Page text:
Chris Behan

Being Smart vs. Feeling Smart

There’s an under-discussed distinction between being smart and feeling smart. We feel smart when we engage in cognitively demanding tasks that require 100% focus. Like when we try to multiple 346 by 789 in our heads. After which our brains are left feeling like they just hit the gym for the first time. “Feeling smart” emphasizes the process. “Being smart” on the other hand is all about outcomes. You use a calculator to multiply 346 by 789, or you round 346 up to 350, 789 up to 800, and approximate. You don’t engage in intellectual dick-shaking to boost your own ego but instead optimize for simplicity, speed, and the best possible outcome.

When it comes to making things, we have a strange tendency to conflate the hardest path with the best path. “If it’s super complex and difficult to build, it probably produces something awesome!” we tell ourselves. We willfully ignore the disastrous track record of overly complex systems in pursuit of the short-term satisfaction that comes from performing mental gymnastics (or as I like to call it “intellectual dick-shaking”). And it’s not until the complexity of the system we build exceeds our own understanding that we realize we’ve fucked up. That’s not to say the best path can’t be hard. I’m sure no matter how you slice it, getting a large spacecraft into orbit is an arduous task. But I am saying we have a peculiar habit of trying to turn everything into rocket science.

In software, feeling smart manifests in one of two ways: a crippling addiction to abstractions or an absolute aversion to them. The abstraction addict has deluded himself into believing that the dependencies he uses aren’t just code written by other mortals, but rather magical black boxes that must be correct. He scoffs at the intern’s suggestion of writing the landing page in HTML and CSS, Instead advocating for the use of a TypeScript React application with 13,494 dependencies. In pursuit of the perfect abstraction, the addict ends up spending all of his time configuring his black boxes and finicking with their dependencies. What could have been done in a collection of python modules, he manages to do with 7 distinct repositories that communicate via HTTP, because directories and function calls are “too coupled”.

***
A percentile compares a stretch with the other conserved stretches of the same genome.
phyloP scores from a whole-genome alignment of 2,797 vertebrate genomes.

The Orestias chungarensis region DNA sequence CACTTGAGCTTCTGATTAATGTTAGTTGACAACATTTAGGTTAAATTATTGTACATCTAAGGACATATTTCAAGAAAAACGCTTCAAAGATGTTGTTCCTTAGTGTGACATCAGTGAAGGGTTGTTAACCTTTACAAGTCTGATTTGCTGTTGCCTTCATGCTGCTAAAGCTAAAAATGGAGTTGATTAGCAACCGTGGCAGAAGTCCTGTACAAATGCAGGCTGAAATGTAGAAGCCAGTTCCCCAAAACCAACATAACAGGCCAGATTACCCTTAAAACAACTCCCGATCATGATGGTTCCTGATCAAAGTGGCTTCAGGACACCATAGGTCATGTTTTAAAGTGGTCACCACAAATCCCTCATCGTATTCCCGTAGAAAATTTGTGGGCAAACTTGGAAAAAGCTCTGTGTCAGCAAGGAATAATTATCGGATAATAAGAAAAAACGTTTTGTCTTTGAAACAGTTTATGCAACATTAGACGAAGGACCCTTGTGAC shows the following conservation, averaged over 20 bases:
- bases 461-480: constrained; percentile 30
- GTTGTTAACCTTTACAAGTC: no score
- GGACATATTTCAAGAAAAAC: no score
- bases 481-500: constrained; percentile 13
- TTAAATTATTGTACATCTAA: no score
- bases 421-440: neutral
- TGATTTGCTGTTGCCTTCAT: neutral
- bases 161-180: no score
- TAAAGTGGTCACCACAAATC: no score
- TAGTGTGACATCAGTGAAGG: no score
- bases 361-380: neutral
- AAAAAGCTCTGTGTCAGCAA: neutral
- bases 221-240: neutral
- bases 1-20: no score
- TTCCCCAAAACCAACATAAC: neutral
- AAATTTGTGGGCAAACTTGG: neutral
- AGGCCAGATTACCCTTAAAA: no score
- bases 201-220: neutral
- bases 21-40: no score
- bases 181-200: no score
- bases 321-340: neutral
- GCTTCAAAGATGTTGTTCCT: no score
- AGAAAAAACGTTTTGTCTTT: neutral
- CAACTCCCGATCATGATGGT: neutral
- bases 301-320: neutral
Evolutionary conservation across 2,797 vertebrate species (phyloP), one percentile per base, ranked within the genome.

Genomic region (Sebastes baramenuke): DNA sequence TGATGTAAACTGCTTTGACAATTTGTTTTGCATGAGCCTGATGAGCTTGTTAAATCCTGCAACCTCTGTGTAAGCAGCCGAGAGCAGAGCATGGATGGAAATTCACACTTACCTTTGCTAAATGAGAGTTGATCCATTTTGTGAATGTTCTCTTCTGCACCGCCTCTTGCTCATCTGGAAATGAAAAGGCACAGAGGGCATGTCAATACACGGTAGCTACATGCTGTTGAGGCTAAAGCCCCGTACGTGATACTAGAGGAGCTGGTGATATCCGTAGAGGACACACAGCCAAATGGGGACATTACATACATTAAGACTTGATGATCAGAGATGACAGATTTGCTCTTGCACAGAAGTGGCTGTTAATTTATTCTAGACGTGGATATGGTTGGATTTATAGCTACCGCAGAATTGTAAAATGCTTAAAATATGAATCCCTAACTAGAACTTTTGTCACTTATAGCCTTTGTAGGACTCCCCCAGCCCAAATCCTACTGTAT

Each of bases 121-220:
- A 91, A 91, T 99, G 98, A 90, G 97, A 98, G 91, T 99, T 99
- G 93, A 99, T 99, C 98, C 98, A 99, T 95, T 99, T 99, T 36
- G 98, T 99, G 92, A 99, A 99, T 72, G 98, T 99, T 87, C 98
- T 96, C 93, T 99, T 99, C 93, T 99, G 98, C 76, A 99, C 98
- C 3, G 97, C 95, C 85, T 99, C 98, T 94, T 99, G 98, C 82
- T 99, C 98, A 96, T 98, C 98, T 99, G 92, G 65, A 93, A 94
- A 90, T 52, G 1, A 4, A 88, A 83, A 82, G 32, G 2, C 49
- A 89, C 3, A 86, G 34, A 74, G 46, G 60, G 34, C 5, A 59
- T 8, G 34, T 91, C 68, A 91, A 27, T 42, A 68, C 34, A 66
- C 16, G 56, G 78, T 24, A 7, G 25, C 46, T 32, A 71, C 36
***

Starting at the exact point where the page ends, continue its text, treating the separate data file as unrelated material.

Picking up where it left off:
The abstraction averse have the opposite problem. They refuse the use of black boxes entirely and attempt to re-write everything from scratch. They have a strong personal affiliation with C/C++ and believe all other languages are for “kiddies”. They admonish the use of garbage collected languages, citing poor performance, and spend weeks re-writing python code in C++. Their re-writes are more performant, in many cases 100x, bringing execution time down from say 10 milliseconds to 100 microseconds. Unfortunately network latency for the application is around 500 milliseconds and the performance gain from their change is not noticeable to the end-user. Yet somehow they manage to see their weeks-long effort that increases the complexity of the system as a win.

This distinction between being smart and feeling smart exists everywhere you use your brain. In social settings, being smart is not taking yourself too seriously, listening intently, and not interrupting others. Being the type of person you’d want to grab a beer with. Feeling smart in social settings is going into gruesome detail on some esoteric concept you’ve just learned, constantly one-upping the stories of everyone else, and self-censoring to ensure you don’t offend anyone. You’ll stretch your memory regurgitating definitions, exercise your creativity embellishing your past, and sharpen your focus by not letting anything of substance slip. But it’ll also be the last time you get invited out for beers.

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